(Spoilers Alert ) Here we are over three decades after the original SF movie classic was in cinemas and flopped but gained an ever-growing cult fan-base and actually influenced almost all sci-fi films, books, television ever since.
I had been reading a few articles and interviews with the new director Denis Villeneuve (whom had recently had success with SF alien first contact film Arrival) and the actors involved this time including Harrison Ford and Ryan Gosling. As the original film was set in 2019 which is only a couple of years away right now the new sequel moves further in time but only by around thirty year so that it could still be some sort of ‘near future’ story. Given the current advances in AI and robots, DNA/gene splicing and research and bioengineering we can potentially believe some of this new story could take place in some ways in our actual near future.
For decades now of course the fans of the first film have long debated the truth of Rick Deckard-was he human or replicant? Thanks to around half a dozen versions of the film from director Ridley Scott there have been a number of ways to interpret the film. Is this one of the reasons it has been such a cult favourite for so long?
The story does move on this time. There has been a catastrophic global blackout on energy and data which helped the original Nexus replicants to escape and hide. The company did collapse due to scandal after the many dangerous escaped replicants such as the ones we know from the original movie. After time a new visionary businessman named Wallace has come along and has designed new breeds of replicants with longer and natural lifespans but he does have some deadly intentions for the long term.
We follow a new Blade Runner named simply K in this sequel as he starts to find some clues which begin to lead him to an extremely important case which breaks apart what he thinks he really knows about himself and his work. With this story, we start knowing that K is a new natural lifespan replicant Blade Runner-we know that he knows this, but what he uncovers still leads toward the end of what he thinks of as his truth and the true work he is doing and for what reasons.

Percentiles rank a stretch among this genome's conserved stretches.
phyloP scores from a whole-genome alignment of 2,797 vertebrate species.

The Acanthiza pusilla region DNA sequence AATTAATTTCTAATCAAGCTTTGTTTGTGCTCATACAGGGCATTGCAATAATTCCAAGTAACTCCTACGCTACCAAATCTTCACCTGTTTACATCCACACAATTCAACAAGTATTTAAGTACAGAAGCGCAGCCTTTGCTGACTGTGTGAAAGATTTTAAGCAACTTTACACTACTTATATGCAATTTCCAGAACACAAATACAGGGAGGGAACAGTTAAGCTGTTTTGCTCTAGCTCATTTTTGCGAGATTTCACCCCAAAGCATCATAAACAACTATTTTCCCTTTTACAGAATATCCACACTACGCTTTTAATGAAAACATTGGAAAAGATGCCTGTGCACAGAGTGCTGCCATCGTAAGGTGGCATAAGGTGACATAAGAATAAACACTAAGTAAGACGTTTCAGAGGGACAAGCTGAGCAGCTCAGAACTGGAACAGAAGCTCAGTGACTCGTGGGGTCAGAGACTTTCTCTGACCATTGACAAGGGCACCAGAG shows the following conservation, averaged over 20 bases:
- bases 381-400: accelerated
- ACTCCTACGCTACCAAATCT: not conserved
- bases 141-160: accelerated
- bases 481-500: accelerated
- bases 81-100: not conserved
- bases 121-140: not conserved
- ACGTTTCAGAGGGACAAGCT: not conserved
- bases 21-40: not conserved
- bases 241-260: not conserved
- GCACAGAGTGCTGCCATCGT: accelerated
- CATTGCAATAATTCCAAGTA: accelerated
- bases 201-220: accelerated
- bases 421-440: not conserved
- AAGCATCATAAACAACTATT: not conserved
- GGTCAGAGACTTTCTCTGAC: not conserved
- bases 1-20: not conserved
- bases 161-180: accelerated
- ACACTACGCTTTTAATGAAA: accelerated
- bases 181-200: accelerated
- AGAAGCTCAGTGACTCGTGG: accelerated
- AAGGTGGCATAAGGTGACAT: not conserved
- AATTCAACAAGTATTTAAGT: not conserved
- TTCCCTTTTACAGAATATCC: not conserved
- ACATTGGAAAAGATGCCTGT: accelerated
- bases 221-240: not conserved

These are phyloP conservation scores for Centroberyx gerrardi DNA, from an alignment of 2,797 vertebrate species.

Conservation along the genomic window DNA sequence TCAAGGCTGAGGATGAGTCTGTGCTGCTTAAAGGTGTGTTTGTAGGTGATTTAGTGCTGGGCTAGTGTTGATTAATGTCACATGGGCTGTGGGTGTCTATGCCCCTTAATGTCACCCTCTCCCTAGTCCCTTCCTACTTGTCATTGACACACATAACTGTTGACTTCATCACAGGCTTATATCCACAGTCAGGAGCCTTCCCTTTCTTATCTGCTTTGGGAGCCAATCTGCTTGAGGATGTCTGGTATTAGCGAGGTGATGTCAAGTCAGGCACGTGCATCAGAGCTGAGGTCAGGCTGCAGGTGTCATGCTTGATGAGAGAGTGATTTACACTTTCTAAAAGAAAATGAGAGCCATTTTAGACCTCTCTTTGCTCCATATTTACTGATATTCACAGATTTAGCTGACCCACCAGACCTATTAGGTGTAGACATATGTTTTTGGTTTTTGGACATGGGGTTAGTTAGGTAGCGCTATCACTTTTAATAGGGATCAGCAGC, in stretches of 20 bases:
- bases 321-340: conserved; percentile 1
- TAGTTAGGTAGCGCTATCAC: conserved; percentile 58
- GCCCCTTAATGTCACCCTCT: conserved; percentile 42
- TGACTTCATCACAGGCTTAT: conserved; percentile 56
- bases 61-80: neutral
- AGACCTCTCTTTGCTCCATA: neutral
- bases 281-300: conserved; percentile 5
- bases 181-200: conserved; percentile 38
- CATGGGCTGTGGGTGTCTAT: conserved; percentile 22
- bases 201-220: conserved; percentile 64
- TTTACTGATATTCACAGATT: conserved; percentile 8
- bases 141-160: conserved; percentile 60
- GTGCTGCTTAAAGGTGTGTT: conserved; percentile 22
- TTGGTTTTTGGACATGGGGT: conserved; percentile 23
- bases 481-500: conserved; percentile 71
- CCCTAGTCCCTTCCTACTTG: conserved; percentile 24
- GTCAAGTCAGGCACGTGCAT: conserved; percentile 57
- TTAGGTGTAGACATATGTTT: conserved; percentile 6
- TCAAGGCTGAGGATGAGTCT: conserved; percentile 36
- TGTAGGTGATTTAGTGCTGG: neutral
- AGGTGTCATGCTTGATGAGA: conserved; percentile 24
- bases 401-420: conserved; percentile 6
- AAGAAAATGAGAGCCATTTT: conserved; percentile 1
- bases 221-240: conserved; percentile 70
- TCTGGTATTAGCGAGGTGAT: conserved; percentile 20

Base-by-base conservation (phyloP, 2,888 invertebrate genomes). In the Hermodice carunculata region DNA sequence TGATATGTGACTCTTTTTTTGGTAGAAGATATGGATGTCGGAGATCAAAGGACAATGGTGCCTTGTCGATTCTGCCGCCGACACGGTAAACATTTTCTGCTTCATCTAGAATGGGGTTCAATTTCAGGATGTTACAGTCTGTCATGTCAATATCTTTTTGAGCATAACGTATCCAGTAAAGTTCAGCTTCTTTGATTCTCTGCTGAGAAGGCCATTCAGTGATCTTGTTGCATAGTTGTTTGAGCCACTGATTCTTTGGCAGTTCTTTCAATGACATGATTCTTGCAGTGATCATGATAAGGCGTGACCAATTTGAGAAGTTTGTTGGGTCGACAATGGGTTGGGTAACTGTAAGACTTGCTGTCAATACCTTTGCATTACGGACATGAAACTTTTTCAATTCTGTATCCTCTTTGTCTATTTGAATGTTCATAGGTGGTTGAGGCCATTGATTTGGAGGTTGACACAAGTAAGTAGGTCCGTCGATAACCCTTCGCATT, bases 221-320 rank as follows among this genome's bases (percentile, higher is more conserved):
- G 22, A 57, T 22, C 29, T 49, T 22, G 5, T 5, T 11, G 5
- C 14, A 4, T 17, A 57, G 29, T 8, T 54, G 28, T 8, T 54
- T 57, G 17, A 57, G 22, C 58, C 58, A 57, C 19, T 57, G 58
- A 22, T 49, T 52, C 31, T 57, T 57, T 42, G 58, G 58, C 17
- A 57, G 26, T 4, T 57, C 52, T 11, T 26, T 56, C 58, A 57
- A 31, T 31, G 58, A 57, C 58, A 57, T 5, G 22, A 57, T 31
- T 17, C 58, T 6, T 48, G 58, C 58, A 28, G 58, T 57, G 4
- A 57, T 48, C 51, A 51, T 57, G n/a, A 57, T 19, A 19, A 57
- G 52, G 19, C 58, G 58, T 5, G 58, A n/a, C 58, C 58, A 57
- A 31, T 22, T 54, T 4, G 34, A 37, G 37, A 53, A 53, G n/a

Often criticism of the original movie argues that it lacks enough narrative, short on story and character at the expense of breath-taking visuals and soundtrack above all else. I understand that, but do not entirely agree with it. With this sequel, of course it does resemble the original in very many ways. This will keep the many loyal old-time fans pleased, but again it might provoke those same negative comments to some extent.
We are now more than thirty years down the line from the first Blade Runner movie. The fans and viewers have grown old with that film (and the many different director’s cuts and theatrical versions). So in some ways this sequel really did have to offer more for cinema audiences in terms of story depth and detail, to some extent at least. Over the many years there have been at least one spin-off sequel novel, a sort of sequel videogame and comic-book versions which have moved the story on in a number of ways, and so there have been a number of possibly strong enough concepts and ideas to move forward with if and when a sequel was ever made. Some really did not like the idea of a sequel to this particular cult classic. Was it another cynical cash-grab from Hollywood? If it was, well it is forgiven and a relief to find that it is a bold success.